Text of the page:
Bring Student Life Back to Dahlgren Quad
Published: Monday, October 7, 2013
Updated: Tuesday, October 8, 2013 00:10
In 1797, the students of Georgetown Academy gathered outside as President George Washington spoke from the front steps of their dormitory and class building, Old North. In 1893, Georgetown students gathered to inaugurate the school year with the first Mass of the Holy Spirit in their new spiritual home, Dahlgren Chapel of the Sacred Heart, whose completion created the same quadrangle we know today. In 1936, Cardinal Pacelli, later Pope Pius XII, entered the quad through Healy Hall. As he appeared, students hanging flags out their dormitory windows cheered from each side and from the upper floors of Healy. When he reached the center, amid the warm reception, the future pope stood to look around as one side began “Hoya!” The other side promptly responded with “Saxa!”
The university’s recent announcement that the administration is considering renovation of Ryan and Mulledy halls for on-campus housing is an exciting development in the response to the 2010 Campus Plan agreement, a consideration that offers an opportunity to make the quadrangle the center of student life once again. These historic buildings, after being empty for many years, can add additional beds on campus and return students to the historic, spiritual and academic heart of the Hilltop. Georgetown should make every effort to utilize Ryan and Mulledy as university housing and should seek to make it a permanent, rather than temporary, solution. More importantly, though, housing students in Ryan and Mulledy provides an opportunity to re-envision Dahlgren Quadrangle as a center of student life, as it was throughout most of Georgetown’s history.
In the 2010 Report on Student Space at Georgetown University, a collection of students conducted a survey on the student body’s thoughts on the current status of campus space. When asked what they consider to be the center of student life, only 5 percent of respondents said Healy Hall/Dahlgren Quad. When asked what they desire to be the center of student life on campus, 45 percent responded Healy Hall/Dahlgren Quad, more than any other campus space and 21 percentage points higher than the next most desired space. Of four proposals for improving student space in New South, the Leavey Center, Healy/Old North and “other,” 53 percent of respondents preferred Healy and Old North. Even more telling, 88 percent of respondents supported restoring student space in Healy Hall.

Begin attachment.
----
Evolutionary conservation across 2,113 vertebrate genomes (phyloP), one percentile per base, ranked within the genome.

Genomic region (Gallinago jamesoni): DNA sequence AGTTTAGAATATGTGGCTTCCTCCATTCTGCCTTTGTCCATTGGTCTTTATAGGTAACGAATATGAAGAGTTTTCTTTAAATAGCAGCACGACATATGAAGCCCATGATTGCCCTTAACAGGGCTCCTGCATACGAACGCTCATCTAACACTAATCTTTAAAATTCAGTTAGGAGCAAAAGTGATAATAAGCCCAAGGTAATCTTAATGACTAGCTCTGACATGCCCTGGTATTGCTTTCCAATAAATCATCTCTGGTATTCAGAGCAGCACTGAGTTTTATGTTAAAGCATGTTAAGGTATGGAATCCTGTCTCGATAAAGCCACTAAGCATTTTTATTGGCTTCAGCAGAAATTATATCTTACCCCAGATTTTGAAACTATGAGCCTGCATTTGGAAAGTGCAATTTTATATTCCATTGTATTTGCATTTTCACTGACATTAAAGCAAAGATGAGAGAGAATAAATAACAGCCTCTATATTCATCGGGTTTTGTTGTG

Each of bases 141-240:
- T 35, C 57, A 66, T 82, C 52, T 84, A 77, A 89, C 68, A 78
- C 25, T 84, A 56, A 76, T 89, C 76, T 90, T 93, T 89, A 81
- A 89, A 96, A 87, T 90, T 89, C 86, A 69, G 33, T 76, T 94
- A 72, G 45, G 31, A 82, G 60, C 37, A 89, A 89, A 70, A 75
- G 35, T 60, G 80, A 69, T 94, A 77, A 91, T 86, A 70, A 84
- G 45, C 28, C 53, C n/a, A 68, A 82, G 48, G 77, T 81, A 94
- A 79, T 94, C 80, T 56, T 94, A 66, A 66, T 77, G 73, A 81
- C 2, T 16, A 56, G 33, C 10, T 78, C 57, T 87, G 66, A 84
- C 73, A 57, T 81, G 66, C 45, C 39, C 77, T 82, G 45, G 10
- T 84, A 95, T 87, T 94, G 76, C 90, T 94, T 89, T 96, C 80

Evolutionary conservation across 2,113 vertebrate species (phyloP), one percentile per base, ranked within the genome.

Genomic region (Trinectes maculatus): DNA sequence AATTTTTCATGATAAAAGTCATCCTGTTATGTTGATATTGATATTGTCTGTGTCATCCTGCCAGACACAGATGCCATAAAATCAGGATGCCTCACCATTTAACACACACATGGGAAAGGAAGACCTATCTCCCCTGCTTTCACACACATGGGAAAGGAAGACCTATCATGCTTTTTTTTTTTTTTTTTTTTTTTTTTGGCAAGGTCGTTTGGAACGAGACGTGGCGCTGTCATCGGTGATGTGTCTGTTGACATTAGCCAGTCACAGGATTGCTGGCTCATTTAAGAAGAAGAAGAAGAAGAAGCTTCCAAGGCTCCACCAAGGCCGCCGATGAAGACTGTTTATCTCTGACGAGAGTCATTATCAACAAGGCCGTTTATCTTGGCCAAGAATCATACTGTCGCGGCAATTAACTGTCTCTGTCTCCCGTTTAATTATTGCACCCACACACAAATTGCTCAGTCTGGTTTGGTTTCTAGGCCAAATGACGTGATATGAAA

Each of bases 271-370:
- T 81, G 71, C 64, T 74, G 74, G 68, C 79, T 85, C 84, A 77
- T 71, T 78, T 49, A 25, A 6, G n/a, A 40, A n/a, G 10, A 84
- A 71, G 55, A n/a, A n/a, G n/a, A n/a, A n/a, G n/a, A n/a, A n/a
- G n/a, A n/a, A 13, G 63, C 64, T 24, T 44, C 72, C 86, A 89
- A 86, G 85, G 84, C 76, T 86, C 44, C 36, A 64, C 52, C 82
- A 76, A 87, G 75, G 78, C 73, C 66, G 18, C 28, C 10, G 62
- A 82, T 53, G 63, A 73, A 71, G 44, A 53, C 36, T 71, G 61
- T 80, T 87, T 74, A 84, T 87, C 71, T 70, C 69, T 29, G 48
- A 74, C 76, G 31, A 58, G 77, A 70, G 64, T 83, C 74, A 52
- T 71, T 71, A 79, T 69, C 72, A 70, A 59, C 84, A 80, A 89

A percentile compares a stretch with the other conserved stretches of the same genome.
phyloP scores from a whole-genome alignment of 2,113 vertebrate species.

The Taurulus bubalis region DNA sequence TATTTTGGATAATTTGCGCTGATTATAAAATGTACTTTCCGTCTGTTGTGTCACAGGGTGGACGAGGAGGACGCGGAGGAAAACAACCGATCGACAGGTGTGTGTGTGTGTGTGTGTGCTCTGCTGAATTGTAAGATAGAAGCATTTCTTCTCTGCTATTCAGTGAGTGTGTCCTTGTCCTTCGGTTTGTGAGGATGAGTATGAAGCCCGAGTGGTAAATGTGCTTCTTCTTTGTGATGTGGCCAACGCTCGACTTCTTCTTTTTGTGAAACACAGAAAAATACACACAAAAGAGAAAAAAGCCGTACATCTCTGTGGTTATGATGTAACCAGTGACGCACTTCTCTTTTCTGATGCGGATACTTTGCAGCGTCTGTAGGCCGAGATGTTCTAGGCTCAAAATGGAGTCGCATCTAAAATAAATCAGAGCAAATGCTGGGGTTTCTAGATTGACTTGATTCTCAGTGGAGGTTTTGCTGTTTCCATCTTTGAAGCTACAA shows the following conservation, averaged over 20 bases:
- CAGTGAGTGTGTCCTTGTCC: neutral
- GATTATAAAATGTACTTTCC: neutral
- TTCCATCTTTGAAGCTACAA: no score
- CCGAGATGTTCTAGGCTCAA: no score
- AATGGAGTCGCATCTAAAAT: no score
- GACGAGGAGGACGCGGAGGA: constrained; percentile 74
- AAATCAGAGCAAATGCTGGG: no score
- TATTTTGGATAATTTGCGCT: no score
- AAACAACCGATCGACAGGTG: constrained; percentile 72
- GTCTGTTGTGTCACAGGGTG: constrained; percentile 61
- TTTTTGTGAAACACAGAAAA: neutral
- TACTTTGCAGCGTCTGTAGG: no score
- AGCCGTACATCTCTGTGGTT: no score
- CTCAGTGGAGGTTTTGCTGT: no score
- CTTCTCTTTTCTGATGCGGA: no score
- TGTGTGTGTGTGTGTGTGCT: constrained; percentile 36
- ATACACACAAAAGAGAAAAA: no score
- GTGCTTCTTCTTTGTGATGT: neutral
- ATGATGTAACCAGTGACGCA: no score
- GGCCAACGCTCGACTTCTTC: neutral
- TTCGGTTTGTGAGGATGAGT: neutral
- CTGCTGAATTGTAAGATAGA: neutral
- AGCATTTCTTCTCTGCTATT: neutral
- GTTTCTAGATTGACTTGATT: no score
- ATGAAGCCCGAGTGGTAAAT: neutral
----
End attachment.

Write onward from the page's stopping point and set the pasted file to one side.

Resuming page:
As the report demonstrates, students have a strong desire to restore student life in Dahlgren Quad. The next five years at Georgetown provide an important opportunity to bring students back to the quad. With a need to institute permanent housing options on campus, Ryan and Mulledy halls provide a compelling opportunity — one that should be the priority for Georgetown’s administration.
Looking beyond those buildings, every corner of the quadrangle provides a great opportunity. In the exciting announcement of the McCourt School of Public Policy, Georgetown’s administration suggested that “a home in closer proximity to policymakers and practitioners” is likely in store for the new school. This would open exciting historic space in Old North, one of Georgetown’s oldest buildings, which currently houses the Georgetown Public Policy Institute. Old North would provide an important opportunity to put central, historic space in student hands, along with possible office space for student groups and student lounges that could increase collaboration between organizations.
Healy Hall also provides an immediate opportunity to bring students back into Dahlgren Quad. Many years ago, students lived, studied and socialized in that historic building. Now, the building has been captured by Georgetown’s administrative and academic institutes. Returning the Philodemic Room to full student ownership and developing Carroll Parlor into permanent student study space would be important first steps. Extending the hours of the Bioethics Library would return Healy to its prominence as an academic space, and opening up study space in Riggs Library can restore that space to its original purpose. In the long run, with the interests of student life and engagement paramount, some of the most active and historic student organizations can be offered offices in Healy to represent Georgetown’s primary dedication to its students.
These ideas are only the beginning of the endless possibilities that can return students to Dahlgren Quadrangle. Throughout Georgetown’s past, students have lived, learned and developed in the quad. With a clear vision for what the space can become and productive collaboration between administrators and students, Dahlgren Quad can be restored as the center of student life at Georgetown. This step would be another major sign that students are at the center of university life.
Jack Appelbaum is a senior in the College. He is director of student space for the Georgetown University Student Association.